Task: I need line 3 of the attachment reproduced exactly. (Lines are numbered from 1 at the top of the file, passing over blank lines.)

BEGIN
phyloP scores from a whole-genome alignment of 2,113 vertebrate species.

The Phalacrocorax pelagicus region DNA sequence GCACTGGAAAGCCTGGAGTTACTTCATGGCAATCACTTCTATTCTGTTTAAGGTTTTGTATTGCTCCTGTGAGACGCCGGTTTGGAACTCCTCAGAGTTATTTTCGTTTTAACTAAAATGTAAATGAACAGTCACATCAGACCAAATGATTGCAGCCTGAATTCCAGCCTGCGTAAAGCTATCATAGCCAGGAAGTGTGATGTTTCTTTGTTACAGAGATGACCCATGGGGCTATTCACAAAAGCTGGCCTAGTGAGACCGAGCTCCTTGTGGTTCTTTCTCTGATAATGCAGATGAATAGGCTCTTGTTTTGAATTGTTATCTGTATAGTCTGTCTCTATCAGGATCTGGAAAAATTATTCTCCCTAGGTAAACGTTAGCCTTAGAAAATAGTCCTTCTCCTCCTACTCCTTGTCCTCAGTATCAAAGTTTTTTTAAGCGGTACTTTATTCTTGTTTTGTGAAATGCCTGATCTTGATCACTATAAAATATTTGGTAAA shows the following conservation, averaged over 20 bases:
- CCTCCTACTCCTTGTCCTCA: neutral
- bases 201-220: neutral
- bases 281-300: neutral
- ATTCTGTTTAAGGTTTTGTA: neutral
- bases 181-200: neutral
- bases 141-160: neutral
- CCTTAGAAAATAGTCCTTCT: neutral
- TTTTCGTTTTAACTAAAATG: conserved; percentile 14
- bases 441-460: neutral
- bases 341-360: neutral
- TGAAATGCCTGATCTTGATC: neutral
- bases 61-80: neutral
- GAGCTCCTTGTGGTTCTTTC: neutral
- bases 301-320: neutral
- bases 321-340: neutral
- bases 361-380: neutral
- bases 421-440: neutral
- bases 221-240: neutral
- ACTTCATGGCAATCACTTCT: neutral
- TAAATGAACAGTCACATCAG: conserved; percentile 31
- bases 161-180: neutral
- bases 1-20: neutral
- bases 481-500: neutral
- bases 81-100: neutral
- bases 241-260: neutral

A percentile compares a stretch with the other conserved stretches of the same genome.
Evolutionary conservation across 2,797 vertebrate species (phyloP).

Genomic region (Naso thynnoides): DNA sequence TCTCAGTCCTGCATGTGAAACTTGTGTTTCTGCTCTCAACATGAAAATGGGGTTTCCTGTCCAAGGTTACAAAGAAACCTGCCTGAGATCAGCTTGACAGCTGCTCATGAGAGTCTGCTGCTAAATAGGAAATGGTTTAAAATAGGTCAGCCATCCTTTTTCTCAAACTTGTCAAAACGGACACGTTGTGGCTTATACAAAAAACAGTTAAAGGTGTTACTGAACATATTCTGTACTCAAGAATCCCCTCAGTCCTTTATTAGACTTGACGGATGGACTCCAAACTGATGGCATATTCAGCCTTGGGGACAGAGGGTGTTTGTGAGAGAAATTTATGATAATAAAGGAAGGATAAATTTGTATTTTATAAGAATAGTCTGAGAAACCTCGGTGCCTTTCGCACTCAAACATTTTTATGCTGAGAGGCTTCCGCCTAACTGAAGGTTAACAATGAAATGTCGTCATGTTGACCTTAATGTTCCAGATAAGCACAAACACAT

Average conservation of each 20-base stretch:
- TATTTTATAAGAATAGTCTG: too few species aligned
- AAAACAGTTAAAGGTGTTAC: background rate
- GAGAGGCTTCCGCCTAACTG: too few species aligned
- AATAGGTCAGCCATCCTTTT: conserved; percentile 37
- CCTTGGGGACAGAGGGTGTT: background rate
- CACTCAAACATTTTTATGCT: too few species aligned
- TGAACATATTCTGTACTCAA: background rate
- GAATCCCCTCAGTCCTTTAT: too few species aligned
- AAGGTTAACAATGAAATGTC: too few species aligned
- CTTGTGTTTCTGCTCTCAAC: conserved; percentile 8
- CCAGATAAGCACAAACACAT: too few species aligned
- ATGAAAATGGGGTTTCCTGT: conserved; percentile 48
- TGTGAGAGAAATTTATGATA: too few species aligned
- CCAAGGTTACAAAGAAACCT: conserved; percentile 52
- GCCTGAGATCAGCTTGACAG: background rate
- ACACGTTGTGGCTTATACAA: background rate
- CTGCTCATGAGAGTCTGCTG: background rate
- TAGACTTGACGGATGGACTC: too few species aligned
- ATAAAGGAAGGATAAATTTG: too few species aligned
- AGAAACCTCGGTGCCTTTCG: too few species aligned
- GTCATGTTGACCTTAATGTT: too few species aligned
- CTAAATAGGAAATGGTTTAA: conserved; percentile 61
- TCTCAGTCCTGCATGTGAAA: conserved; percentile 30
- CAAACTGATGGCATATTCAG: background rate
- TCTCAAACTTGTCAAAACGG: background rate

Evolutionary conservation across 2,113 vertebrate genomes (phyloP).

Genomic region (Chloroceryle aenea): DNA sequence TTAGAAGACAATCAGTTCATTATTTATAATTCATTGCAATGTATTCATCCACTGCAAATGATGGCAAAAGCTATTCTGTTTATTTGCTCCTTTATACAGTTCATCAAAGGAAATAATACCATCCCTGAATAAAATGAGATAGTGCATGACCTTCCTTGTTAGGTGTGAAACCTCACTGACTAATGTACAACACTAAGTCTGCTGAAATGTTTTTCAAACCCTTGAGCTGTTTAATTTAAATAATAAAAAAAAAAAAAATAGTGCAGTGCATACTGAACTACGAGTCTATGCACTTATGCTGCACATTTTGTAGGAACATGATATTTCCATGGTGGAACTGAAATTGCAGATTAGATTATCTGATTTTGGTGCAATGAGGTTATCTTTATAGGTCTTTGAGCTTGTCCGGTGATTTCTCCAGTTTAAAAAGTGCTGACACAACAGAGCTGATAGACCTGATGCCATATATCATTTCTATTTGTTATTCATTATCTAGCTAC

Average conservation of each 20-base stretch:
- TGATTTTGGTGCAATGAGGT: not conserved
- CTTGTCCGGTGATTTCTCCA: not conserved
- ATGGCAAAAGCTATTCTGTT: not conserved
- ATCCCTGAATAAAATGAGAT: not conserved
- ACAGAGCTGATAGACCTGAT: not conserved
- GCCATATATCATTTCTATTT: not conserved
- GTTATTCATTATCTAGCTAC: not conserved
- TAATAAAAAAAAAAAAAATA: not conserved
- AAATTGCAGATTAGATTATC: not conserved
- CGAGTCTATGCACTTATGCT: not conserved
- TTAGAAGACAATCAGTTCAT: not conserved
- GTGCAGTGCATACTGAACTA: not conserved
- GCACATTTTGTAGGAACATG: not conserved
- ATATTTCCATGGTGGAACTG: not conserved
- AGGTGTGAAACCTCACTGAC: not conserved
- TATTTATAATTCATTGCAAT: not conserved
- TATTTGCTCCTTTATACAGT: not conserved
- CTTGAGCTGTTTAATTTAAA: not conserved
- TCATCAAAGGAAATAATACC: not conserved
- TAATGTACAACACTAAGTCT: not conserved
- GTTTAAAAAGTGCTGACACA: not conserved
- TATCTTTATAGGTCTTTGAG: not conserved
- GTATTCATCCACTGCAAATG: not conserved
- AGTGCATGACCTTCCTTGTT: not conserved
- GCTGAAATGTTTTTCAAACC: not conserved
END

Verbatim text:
- CCTCCTACTCCTTGTCCTCA: neutral